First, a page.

Hard disk drives are still the default in many consumer PCs and some older Macs. Manufacturers utilize HDDs because of their high capacities and low costs, and these drives typically serve end users well for while.

However, HDDs are unstable compared to durable media such as Blu-ray Disc. The moving mechanical parts in HDDs and their low resilience to wear and tear mean that they can fail after only a few years, and sometimes sooner if there’s a manufacturer error.

Backblaze releases comprehensive study about HDD failure rates
Online backup company Backblaze recently unveiled the results of the extensive testing that it performed on more than 25,000 spinning HDDs over the span of four years. Most of the tested drives were internal HDDs from consumer machines.

Backblaze’s study revealed that HDDs essentially go through three phases of failure risk. During the first year of use, the greatest risk to the drive is manufacturer error. HDDs fail at a 5.1 percent rate over this time​ span. If it makes it past 12 months, the HDD’s annual failure rate actually decreases to just over one percent, since the only relevant threats at that stage are the random failures that affect relatively few drives.

However, the HDD enters dangerous territory after four years of use, at which point the annual failure rate spikes to more than 11 percent. The mechanical movements of the HDD read/write heads eventually cause the drive to wear out. Backblaze estimated that 80 percent of HDDs make it to the four-year mark and that the median HDD lifespan is approximately six years.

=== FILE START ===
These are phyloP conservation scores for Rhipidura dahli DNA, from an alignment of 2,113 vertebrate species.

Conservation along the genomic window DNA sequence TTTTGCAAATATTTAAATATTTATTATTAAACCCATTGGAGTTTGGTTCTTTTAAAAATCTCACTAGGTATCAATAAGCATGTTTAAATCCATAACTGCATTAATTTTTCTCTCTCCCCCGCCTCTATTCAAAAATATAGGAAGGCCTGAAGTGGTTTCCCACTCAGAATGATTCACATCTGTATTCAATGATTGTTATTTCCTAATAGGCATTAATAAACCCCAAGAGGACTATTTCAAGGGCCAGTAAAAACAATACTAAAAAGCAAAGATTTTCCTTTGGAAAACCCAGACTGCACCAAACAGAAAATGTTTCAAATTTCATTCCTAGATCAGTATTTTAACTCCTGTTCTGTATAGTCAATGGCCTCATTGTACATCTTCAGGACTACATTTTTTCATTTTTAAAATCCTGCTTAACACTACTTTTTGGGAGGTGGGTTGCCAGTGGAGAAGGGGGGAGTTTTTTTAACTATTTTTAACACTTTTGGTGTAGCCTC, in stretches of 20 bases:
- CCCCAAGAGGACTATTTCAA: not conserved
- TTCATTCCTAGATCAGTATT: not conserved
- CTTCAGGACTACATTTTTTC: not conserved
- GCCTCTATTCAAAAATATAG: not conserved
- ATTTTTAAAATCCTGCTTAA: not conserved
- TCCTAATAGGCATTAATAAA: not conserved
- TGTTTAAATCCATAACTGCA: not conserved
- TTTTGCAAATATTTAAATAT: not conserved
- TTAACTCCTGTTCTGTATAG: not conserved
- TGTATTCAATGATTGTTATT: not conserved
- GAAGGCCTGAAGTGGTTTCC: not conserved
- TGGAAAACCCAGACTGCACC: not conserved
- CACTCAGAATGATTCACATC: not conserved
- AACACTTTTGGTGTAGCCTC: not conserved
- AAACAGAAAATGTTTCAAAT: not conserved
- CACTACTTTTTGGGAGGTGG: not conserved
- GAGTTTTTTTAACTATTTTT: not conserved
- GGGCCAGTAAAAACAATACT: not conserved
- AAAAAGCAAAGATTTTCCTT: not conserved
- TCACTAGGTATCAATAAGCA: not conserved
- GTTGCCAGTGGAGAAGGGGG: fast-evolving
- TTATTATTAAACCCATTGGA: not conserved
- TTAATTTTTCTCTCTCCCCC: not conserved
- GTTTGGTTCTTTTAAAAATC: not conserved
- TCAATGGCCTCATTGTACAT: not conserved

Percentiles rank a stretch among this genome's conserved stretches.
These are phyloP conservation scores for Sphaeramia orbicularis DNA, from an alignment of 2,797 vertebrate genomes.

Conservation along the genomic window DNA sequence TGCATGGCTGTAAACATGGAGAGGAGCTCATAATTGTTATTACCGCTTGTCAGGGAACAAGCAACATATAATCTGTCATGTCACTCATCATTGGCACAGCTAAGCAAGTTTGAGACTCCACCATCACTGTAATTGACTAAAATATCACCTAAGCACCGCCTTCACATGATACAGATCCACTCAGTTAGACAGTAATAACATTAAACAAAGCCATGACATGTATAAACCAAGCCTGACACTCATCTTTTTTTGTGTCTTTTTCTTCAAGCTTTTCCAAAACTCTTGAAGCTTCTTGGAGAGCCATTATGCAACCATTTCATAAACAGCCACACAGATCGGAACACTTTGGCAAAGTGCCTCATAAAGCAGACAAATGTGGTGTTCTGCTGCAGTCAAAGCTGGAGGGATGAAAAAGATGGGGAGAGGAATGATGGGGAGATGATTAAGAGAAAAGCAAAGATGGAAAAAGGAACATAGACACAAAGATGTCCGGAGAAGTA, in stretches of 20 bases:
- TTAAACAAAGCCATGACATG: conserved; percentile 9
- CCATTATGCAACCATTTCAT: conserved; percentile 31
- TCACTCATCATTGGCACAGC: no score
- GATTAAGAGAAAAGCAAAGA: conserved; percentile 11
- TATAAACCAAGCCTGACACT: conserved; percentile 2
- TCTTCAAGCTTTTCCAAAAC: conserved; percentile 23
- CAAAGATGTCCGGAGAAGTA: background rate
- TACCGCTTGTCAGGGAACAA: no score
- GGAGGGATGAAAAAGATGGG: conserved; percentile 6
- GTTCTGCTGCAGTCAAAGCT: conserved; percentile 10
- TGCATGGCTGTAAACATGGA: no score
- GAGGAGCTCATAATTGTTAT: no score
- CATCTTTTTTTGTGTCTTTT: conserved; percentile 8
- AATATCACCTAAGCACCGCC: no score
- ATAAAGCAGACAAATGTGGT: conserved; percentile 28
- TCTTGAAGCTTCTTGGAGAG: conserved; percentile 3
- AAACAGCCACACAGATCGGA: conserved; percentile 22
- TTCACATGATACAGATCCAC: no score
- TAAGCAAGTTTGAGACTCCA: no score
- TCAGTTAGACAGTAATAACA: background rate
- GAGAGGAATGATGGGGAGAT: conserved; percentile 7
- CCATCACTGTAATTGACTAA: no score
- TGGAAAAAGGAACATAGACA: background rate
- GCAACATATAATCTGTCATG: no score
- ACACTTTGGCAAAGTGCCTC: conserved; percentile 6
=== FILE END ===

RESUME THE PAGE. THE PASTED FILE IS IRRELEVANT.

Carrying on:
Backing up HDD assets with data archiving solutions
While most HDDs may last a while, their proneness to failure and deterioration means that users must be careful to protect data along the way.

“Because there’s a 5.1% chance that your drive will die in its first year, you should either back up your data regularly – or, if you’re feeling dangerous, not keep any valuable data on that drive until it’s worked out any kinks and survived to the 18-month mark,” stated Sebastian Anthony in his commentary on the Backblaze experiment.

Making regular archives of HDD data is essential, and consumers can turn to DIGISTOR REWIND to keep everything secure over the long term. Using a Blu-ray burner, users can move files, photos and videos from their Mac or PC to a high-capacity recordable Blu-ray Disc for safekeeping. DIGISTOR’s solutions ensure permanent archiving of all critical digital assets.


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